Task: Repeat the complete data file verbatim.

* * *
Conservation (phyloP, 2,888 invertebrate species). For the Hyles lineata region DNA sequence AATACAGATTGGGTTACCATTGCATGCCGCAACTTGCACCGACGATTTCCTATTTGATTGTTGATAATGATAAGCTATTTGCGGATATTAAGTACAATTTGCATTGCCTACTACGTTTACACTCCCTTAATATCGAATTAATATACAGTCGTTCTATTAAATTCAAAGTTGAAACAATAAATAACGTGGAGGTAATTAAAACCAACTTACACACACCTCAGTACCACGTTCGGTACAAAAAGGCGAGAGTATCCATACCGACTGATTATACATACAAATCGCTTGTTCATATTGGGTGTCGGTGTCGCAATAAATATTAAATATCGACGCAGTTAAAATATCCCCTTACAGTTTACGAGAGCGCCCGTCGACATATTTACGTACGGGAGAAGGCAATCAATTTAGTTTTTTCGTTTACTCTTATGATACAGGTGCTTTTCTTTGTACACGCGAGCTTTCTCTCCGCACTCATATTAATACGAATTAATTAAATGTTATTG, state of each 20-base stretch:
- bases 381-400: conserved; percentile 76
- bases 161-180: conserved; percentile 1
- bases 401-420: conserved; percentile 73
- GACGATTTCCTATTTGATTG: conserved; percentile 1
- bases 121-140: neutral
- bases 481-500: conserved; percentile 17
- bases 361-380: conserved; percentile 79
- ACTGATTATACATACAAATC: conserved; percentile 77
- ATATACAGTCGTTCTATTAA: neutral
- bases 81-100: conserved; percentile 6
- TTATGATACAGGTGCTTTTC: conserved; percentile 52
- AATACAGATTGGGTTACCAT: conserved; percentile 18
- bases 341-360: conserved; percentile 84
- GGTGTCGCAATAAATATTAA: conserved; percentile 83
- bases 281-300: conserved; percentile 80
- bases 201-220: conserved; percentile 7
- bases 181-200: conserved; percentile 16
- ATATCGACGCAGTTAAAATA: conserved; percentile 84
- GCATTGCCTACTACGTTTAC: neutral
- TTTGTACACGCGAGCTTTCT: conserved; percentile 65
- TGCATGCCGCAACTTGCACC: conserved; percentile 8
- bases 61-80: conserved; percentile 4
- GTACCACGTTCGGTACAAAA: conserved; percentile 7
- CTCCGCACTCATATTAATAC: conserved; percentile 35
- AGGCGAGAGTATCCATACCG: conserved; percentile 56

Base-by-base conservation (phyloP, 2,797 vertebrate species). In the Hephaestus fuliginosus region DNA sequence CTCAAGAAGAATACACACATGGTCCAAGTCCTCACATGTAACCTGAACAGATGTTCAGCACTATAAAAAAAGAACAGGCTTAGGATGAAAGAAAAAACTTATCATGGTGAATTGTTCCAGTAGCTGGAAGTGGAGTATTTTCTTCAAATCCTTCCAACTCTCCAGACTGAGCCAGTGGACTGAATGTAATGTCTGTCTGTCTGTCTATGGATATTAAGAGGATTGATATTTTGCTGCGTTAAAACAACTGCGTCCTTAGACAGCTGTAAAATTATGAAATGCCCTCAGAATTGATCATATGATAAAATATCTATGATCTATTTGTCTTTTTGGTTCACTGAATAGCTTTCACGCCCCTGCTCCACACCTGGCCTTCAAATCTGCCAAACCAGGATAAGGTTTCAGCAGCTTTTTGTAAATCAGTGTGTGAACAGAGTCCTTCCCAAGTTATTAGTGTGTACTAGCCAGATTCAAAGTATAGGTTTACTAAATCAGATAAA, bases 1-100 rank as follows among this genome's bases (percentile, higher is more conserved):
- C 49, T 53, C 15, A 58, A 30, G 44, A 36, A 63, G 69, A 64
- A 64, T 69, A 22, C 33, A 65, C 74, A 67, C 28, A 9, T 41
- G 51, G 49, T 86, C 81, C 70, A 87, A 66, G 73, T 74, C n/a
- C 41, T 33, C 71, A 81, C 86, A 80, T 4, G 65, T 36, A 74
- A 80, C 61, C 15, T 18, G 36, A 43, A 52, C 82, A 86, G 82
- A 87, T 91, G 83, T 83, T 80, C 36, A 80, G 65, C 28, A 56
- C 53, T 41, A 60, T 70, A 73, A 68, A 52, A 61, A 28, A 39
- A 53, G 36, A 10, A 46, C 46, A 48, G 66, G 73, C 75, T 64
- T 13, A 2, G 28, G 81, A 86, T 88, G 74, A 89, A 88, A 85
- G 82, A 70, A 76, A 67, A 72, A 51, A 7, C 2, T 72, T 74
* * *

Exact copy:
Conservation (phyloP, 2,888 invertebrate species). For the Hyles lineata region DNA sequence AATACAGATTGGGTTACCATTGCATGCCGCAACTTGCACCGACGATTTCCTATTTGATTGTTGATAATGATAAGCTATTTGCGGATATTAAGTACAATTTGCATTGCCTACTACGTTTACACTCCCTTAATATCGAATTAATATACAGTCGTTCTATTAAATTCAAAGTTGAAACAATAAATAACGTGGAGGTAATTAAAACCAACTTACACACACCTCAGTACCACGTTCGGTACAAAAAGGCGAGAGTATCCATACCGACTGATTATACATACAAATCGCTTGTTCATATTGGGTGTCGGTGTCGCAATAAATATTAAATATCGACGCAGTTAAAATATCCCCTTACAGTTTACGAGAGCGCCCGTCGACATATTTACGTACGGGAGAAGGCAATCAATTTAGTTTTTTCGTTTACTCTTATGATACAGGTGCTTTTCTTTGTACACGCGAGCTTTCTCTCCGCACTCATATTAATACGAATTAATTAAATGTTATTG, state of each 20-base stretch:
- bases 381-400: conserved; percentile 76
- bases 161-180: conserved; percentile 1
- bases 401-420: conserved; percentile 73
- GACGATTTCCTATTTGATTG: conserved; percentile 1
- bases 121-140: neutral
- bases 481-500: conserved; percentile 17
- bases 361-380: conserved; percentile 79
- ACTGATTATACATACAAATC: conserved; percentile 77
- ATATACAGTCGTTCTATTAA: neutral
- bases 81-100: conserved; percentile 6
- TTATGATACAGGTGCTTTTC: conserved; percentile 52
- AATACAGATTGGGTTACCAT: conserved; percentile 18
- bases 341-360: conserved; percentile 84
- GGTGTCGCAATAAATATTAA: conserved; percentile 83
- bases 281-300: conserved; percentile 80
- bases 201-220: conserved; percentile 7
- bases 181-200: conserved; percentile 16
- ATATCGACGCAGTTAAAATA: conserved; percentile 84
- GCATTGCCTACTACGTTTAC: neutral
- TTTGTACACGCGAGCTTTCT: conserved; percentile 65
- TGCATGCCGCAACTTGCACC: conserved; percentile 8
- bases 61-80: conserved; percentile 4
- GTACCACGTTCGGTACAAAA: conserved; percentile 7
- CTCCGCACTCATATTAATAC: conserved; percentile 35
- AGGCGAGAGTATCCATACCG: conserved; percentile 56

Base-by-base conservation (phyloP, 2,797 vertebrate species). In the Hephaestus fuliginosus region DNA sequence CTCAAGAAGAATACACACATGGTCCAAGTCCTCACATGTAACCTGAACAGATGTTCAGCACTATAAAAAAAGAACAGGCTTAGGATGAAAGAAAAAACTTATCATGGTGAATTGTTCCAGTAGCTGGAAGTGGAGTATTTTCTTCAAATCCTTCCAACTCTCCAGACTGAGCCAGTGGACTGAATGTAATGTCTGTCTGTCTGTCTATGGATATTAAGAGGATTGATATTTTGCTGCGTTAAAACAACTGCGTCCTTAGACAGCTGTAAAATTATGAAATGCCCTCAGAATTGATCATATGATAAAATATCTATGATCTATTTGTCTTTTTGGTTCACTGAATAGCTTTCACGCCCCTGCTCCACACCTGGCCTTCAAATCTGCCAAACCAGGATAAGGTTTCAGCAGCTTTTTGTAAATCAGTGTGTGAACAGAGTCCTTCCCAAGTTATTAGTGTGTACTAGCCAGATTCAAAGTATAGGTTTACTAAATCAGATAAA, bases 1-100 rank as follows among this genome's bases (percentile, higher is more conserved):
- C 49, T 53, C 15, A 58, A 30, G 44, A 36, A 63, G 69, A 64
- A 64, T 69, A 22, C 33, A 65, C 74, A 67, C 28, A 9, T 41
- G 51, G 49, T 86, C 81, C 70, A 87, A 66, G 73, T 74, C n/a
- C 41, T 33, C 71, A 81, C 86, A 80, T 4, G 65, T 36, A 74
- A 80, C 61, C 15, T 18, G 36, A 43, A 52, C 82, A 86, G 82
- A 87, T 91, G 83, T 83, T 80, C 36, A 80, G 65, C 28, A 56
- C 53, T 41, A 60, T 70, A 73, A 68, A 52, A 61, A 28, A 39
- A 53, G 36, A 10, A 46, C 46, A 48, G 66, G 73, C 75, T 64
- T 13, A 2, G 28, G 81, A 86, T 88, G 74, A 89, A 88, A 85
- G 82, A 70, A 76, A 67, A 72, A 51, A 7, C 2, T 72, T 74